When I started to study gauge theory the mathematical road map seemed to be quite "simple". After all the concepts and notions about principal the differential geometry of fibre bundles the phrase "give me a symmetry group and then I have a lagrangian density of the theory" have a precise meaning. For instance, the symmetry group $U(1)_{\mathrm{em}}$ and it`s Lie algebra $\mathfrak{u}(1)_{\mathrm{em}}$, are the building blocks to construct the covariant derivative, the field strength and the lagrangian. Furthermore, electromagnetism is a abelian theory, and after $[1]$ we realize the deeps of gauge theory mathematical description.

Now,if you give me just the group $U(1)_{\mathrm{em}}$ it seems that is possible to describe the electromagnetic interaction just following the math. But, if you give me the group $SU(2)$, it seems that this cannot describe, solely, the weak interaction. It seems that I need all the machinery of Spontaneous Symmetry Breaking and the group $SU(2)_{\mathrm{L}} \otimes U(1)_{\mathrm{Y}}$ to descend from a high energy picture, and then study the weak interaction and electromagnetism in a covariant and guage invariant consistent description.

My Question

With the group $SU(3)$, solely, we have the strong interaction mathematical description; with the gauge group $U(1)_{\mathrm{em}}$, solely, we have the electromagnetic interaction mathematical description: separated, low energy theories. Now, is it possible to describe a low energy theory of weak interaction with just a $SU(2)$ group? In other words, how can I study the weak interaction separated from strong interaction and eletroweak unification?

$[1]$ C. N. Yang and R. L. Mills. Conservation of Isotopic Spin and Isotopic Gauge Invariance

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    $\begingroup$ Is there a reason why you would expect this to work? After all, the whole point of the standard model is that some symmetries are broken. $\endgroup$
    – NDewolf
    Commented Apr 18, 2022 at 13:17
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    $\begingroup$ There is a low energy theory of weak interactions, although the $SU(2)$ symmetry is not obvious: en.wikipedia.org/wiki/Fermi%27s_interaction $\endgroup$
    – Andrew
    Commented Apr 18, 2022 at 13:31
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    $\begingroup$ "Now, is it possible to describe a low energy theory of weak interaction with just a 𝑆𝑈(2) group?" Absolutely not! This is the whole point of EW unification, and Glashow's major insight detailed in the better SM introductions! It was understood in the early 60s that charged-current weak interactions commutators could not decouple from electromagnetism. Read on in your SM text! $\endgroup$ Commented Apr 18, 2022 at 14:26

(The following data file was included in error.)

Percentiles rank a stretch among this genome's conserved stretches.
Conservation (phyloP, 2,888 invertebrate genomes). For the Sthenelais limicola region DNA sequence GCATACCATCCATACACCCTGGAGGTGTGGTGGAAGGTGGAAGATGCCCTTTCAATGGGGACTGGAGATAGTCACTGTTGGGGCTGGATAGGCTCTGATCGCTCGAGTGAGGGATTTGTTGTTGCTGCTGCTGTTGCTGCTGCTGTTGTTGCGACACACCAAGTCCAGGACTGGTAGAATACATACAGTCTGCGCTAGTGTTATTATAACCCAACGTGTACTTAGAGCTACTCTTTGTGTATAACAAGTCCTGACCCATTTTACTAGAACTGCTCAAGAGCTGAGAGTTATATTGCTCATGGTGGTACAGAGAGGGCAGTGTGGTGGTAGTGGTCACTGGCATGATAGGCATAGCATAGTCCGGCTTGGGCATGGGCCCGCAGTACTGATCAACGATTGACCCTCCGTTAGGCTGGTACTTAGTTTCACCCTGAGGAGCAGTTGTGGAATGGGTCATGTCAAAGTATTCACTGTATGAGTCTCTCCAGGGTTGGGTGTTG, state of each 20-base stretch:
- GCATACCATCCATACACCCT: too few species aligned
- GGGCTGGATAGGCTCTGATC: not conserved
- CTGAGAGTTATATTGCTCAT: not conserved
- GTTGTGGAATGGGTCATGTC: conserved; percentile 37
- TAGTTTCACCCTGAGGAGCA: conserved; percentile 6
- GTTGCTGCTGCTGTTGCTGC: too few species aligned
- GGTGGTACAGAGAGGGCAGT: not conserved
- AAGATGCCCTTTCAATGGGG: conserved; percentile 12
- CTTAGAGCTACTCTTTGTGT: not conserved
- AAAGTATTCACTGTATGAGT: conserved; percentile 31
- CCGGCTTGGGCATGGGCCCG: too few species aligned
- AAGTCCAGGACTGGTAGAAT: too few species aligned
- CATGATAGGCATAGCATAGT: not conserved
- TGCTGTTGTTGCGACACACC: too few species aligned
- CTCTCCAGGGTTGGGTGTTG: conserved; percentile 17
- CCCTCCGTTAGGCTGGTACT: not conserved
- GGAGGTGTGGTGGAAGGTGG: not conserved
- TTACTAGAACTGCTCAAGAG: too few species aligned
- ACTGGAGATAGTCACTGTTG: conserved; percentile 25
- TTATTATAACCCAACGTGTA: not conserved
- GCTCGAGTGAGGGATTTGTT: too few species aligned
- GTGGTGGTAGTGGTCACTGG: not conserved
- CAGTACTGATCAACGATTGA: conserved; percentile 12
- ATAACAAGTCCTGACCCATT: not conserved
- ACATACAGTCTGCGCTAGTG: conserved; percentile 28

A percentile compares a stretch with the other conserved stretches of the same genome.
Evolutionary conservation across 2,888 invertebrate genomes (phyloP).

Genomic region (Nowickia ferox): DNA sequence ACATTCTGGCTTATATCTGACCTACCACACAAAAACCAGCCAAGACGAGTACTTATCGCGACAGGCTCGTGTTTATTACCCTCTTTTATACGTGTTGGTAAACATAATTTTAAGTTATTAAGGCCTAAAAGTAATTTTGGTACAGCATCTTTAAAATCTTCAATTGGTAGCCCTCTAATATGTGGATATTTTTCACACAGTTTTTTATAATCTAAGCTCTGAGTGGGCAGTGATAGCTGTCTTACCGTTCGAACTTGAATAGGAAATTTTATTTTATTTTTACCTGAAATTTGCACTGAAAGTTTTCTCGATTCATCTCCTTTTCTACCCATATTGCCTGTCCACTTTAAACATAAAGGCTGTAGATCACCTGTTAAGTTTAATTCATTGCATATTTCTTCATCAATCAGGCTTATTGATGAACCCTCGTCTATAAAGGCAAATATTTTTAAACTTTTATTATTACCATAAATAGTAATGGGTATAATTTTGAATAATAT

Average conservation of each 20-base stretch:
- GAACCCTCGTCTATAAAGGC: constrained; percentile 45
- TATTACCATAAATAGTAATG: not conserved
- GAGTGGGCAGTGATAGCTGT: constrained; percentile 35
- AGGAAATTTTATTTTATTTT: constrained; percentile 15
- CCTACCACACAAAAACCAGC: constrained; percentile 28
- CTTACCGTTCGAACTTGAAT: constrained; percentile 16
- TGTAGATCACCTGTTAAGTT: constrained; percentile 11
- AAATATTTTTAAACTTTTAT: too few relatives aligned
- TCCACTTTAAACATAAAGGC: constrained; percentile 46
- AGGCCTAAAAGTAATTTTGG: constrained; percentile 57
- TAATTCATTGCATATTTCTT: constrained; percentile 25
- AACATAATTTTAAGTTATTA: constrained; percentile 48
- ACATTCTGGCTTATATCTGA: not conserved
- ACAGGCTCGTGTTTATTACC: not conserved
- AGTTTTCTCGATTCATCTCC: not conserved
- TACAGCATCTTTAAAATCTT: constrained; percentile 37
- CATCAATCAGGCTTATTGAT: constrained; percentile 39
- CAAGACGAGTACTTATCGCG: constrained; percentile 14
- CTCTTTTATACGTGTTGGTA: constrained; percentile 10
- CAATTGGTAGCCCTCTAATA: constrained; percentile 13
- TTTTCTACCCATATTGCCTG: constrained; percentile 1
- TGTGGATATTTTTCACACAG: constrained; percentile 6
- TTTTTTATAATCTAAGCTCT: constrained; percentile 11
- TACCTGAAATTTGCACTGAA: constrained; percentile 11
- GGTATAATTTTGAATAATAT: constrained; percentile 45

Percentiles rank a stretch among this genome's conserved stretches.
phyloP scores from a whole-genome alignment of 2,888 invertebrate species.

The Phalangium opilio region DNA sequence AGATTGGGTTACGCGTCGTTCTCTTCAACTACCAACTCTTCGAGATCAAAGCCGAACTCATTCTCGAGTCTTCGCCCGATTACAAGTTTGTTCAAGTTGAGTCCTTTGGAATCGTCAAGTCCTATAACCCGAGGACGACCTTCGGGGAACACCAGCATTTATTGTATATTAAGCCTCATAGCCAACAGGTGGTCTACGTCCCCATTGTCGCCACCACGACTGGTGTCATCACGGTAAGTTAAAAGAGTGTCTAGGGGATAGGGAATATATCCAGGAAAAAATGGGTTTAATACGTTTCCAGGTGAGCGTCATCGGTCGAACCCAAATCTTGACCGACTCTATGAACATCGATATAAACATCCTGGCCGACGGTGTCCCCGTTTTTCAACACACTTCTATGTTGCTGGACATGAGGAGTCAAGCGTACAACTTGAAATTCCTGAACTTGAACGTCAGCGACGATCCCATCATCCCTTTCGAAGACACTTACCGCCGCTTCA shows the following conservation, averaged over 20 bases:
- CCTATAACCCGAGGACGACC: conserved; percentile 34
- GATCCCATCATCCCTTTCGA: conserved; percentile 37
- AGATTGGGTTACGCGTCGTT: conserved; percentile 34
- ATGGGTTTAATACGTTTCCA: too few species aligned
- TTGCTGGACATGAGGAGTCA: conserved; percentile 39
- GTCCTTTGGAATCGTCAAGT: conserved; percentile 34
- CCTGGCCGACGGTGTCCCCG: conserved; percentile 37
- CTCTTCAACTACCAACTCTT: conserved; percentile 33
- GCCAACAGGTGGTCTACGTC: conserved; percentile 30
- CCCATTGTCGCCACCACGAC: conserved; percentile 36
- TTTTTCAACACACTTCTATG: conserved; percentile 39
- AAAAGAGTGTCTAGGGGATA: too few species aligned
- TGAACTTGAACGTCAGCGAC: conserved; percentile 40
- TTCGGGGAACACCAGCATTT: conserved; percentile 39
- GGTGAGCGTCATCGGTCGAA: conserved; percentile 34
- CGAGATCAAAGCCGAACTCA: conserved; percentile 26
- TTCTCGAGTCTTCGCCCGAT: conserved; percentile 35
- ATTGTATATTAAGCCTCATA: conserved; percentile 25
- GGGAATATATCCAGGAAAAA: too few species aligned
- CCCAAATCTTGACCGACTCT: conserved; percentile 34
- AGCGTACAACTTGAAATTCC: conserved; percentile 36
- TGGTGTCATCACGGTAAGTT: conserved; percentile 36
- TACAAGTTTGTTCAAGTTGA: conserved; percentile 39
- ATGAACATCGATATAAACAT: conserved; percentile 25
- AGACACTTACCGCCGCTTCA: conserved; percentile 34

• $\begingroup$ @CosmasZachos So, what is the weak interaction? Since, $SU(3)$ describe the strong interaction, $U(1)_{em}$ the electromagnetic interaction and $SU(2)_{L} \otimes U(1)_{Y}$ the (electro)weak.....what become of a theory solely for the weak interaction? $\endgroup$
    – M.N.Raia
    Commented Apr 18, 2022 at 16:05
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    $\begingroup$ That was my very point, actually Glashow's: it is impossible to unravel the weak from the electromagnetic interactions! There is no isolated weak interaction! Haven't you studied the SM? $\endgroup$ Commented Apr 18, 2022 at 16:17

1 Answer 1


... how can I study the weak interaction separated from strong interaction and eletroweak unification?

You cannot. It is impossible, for a good reason. At very low energies, the weak interactions disappear, and all that's left is electromagnetism. But at no point do EM and weak interactions "separate" from their high energy blending.

The answer to your question is detailed in most good introductory SM outlines, e.g. T D Lee's classic book, or TP Cheng's & LF Li's vademecum, eqns (11.160 - 11.22). It is the heart of S Glashow's (1961) contribution to the SM:

  • The weak interactions by themselves cannot be separated from electromagnetism, as they are joined at the hip, so to speak, group theoretically.

Very schematically, the effective piece in the weak Fermi lagrangian density describing, e.g., μ decay (low energy) is $$ -\frac{G_F}{\sqrt{2}} J^\dagger_\lambda(x) J^\lambda ,\\ J_\lambda = \bar \nu_e \gamma_\lambda (1-\gamma_5) e + \bar \nu_\mu \gamma_\lambda (1-\gamma_5) \mu . $$ As a result, the weak charge $$ T_+= \frac{1}{2} \int\!\!d^3x~~ J_0(x)= \frac{1}{2} \int\!\!d^3x~~(\nu_e^\dagger (1-\gamma_5) e + (e\to \mu))\\ T_-=T_+^\dagger. $$

But, at equal times, $$ [T_+, T_-]= \frac{1}{2} \int\!\!d^3x~~(\nu_e^\dagger (1-\gamma_5) \nu_e - e^\dagger (1-\gamma_5) e + (e\to \mu)), $$ a $T_3$ closing with the above $T_\mp$ into an su(2) Lie algebra. However, this charge had not been observed in physics before the advent of the SM, even though it had some overlap with the electromagnetic charge.

Still, this $T_3$ is definitely and visibly not the electric charge acting on leptons,
$$ Q = - \int\!\!d^3x~~(e^\dagger e + \mu^\dagger \mu). $$

The simplest (minimal) construction incorporating both this $T_3$ and the piece of Q trace-orthogonal to it (nowadays called weak hypercharge, $Q-T_3$) was $su(2)\oplus u(1)$, which Glashow speculated about in 1961, before the Weinberg-Salam model, and, despite its "artificiality" according to the brightest and the best of the time, turned out to be absolutely right, to some surprise in the community. Go figure...

With the advent of higher-energy experiments, people discovered neutral current weak interactions involving $T_3$, and confirmed the above mixing structure. In lower energy physics (classical), the weak interactions completely extinguish themselves out of the picture.


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